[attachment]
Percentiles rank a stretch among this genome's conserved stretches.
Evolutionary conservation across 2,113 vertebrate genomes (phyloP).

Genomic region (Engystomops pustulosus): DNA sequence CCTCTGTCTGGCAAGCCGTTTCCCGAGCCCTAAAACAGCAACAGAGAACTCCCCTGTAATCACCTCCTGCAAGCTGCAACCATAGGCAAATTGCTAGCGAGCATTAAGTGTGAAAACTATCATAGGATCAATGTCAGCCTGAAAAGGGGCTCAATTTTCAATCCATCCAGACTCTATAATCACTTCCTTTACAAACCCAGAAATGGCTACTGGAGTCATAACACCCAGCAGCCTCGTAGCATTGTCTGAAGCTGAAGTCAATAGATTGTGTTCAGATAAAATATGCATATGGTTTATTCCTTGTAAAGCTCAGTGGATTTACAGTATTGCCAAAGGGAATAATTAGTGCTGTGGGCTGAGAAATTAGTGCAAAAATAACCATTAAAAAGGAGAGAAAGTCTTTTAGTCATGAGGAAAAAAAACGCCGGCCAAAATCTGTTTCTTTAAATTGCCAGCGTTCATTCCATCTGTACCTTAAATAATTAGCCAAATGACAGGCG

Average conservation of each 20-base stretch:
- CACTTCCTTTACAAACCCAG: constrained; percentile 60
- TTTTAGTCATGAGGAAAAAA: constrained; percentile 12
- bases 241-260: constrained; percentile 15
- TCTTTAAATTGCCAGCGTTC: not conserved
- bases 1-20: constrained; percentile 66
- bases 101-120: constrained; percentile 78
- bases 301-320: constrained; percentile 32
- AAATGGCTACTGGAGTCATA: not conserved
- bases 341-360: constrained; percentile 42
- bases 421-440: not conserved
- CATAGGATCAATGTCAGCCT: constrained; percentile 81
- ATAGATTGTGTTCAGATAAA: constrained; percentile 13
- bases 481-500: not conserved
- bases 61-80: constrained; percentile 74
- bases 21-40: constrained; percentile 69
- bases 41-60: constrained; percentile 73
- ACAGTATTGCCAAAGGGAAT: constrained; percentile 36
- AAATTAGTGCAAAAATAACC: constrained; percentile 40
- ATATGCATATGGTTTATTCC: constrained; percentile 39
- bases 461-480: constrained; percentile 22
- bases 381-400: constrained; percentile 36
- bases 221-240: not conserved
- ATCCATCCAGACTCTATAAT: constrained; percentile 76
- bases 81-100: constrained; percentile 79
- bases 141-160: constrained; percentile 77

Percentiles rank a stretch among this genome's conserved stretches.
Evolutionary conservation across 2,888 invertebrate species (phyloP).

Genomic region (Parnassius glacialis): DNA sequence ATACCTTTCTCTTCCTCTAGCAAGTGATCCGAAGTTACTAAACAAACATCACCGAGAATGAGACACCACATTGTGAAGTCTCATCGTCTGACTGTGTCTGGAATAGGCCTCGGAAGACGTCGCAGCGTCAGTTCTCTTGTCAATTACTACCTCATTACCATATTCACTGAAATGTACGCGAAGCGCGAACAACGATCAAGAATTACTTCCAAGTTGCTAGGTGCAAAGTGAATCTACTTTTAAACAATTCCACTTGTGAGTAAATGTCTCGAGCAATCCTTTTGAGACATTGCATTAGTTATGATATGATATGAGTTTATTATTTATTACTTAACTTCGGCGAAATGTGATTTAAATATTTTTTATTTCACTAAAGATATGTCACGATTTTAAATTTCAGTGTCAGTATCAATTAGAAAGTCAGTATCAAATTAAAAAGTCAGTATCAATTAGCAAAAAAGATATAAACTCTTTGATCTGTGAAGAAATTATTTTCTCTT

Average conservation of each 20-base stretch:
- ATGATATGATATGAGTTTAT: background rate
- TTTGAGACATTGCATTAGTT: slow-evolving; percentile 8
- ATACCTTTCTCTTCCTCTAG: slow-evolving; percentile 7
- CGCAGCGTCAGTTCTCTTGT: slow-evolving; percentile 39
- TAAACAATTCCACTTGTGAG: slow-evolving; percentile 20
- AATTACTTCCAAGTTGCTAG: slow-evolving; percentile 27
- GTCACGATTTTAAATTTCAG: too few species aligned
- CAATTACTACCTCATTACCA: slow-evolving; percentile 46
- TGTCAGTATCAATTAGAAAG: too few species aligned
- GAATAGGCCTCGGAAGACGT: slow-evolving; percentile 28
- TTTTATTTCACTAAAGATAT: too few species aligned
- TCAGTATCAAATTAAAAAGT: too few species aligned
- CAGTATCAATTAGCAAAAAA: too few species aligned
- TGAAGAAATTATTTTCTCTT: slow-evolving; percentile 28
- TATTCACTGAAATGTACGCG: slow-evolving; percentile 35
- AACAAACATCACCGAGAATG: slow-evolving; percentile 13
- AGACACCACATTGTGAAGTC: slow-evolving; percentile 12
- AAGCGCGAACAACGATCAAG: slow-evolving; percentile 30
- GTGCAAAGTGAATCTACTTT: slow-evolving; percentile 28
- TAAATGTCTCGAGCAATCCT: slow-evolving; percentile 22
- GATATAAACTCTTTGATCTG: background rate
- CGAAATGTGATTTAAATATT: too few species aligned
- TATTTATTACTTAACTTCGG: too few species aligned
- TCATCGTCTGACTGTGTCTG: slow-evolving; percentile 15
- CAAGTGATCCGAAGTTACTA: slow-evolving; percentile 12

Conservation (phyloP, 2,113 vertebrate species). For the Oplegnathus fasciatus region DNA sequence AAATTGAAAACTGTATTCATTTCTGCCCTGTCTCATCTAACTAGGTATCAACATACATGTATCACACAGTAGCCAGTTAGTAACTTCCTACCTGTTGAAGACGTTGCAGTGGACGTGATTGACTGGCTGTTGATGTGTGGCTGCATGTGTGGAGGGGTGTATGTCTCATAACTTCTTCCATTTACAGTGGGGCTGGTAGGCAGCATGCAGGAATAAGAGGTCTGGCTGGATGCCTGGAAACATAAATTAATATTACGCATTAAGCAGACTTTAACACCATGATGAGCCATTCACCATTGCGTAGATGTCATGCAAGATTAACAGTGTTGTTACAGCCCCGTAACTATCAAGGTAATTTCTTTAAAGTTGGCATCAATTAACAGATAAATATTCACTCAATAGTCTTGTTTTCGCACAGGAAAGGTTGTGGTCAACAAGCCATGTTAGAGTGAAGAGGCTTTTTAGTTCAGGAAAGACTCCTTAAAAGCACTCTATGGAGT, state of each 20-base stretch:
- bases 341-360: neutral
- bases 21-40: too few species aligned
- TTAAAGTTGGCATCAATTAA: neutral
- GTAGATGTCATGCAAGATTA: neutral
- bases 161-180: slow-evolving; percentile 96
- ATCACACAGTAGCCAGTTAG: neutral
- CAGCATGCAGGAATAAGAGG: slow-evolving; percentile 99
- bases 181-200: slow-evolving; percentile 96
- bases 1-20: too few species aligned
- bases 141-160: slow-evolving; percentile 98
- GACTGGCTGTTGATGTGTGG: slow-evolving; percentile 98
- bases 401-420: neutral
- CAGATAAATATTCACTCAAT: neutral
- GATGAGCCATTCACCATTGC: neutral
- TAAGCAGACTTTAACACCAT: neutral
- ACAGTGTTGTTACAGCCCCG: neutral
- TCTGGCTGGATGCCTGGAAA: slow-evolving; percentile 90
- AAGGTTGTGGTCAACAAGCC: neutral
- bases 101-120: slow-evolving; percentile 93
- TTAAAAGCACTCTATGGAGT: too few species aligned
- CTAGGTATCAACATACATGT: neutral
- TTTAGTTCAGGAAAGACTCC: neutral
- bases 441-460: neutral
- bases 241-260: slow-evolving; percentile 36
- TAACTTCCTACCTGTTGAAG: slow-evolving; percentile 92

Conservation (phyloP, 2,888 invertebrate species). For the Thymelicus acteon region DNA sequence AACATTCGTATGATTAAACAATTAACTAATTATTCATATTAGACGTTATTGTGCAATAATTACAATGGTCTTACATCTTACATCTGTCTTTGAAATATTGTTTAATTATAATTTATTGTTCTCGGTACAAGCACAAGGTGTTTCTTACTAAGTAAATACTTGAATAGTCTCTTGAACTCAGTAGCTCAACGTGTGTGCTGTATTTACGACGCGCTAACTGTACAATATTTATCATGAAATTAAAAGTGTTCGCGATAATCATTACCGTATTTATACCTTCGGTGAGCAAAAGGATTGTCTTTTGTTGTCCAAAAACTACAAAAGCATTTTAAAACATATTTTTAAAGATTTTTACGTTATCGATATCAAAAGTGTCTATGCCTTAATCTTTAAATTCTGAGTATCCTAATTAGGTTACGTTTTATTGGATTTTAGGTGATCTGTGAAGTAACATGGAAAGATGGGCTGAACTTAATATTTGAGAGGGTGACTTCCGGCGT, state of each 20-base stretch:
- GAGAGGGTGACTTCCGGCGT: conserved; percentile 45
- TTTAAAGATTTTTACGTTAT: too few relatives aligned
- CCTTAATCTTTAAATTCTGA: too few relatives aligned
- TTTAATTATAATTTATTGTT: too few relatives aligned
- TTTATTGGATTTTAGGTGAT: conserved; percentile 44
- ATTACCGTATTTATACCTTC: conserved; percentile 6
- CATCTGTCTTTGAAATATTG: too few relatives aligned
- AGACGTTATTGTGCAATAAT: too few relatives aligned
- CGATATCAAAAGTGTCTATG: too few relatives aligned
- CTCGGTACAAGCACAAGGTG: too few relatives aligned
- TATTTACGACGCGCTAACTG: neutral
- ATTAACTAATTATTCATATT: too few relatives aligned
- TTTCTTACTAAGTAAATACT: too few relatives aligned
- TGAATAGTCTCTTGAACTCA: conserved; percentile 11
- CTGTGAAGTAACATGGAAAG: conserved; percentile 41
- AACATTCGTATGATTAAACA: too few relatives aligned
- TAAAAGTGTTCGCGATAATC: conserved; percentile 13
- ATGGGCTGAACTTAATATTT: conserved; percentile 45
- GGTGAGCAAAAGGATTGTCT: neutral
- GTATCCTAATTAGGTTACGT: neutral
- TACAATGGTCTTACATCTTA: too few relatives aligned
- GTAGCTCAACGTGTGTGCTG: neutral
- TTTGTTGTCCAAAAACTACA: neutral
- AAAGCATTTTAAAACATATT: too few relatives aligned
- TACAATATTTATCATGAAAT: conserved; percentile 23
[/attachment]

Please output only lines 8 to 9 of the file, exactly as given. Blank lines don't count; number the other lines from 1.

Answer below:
- TCTTTAAATTGCCAGCGTTC: not conserved
- bases 1-20: constrained; percentile 66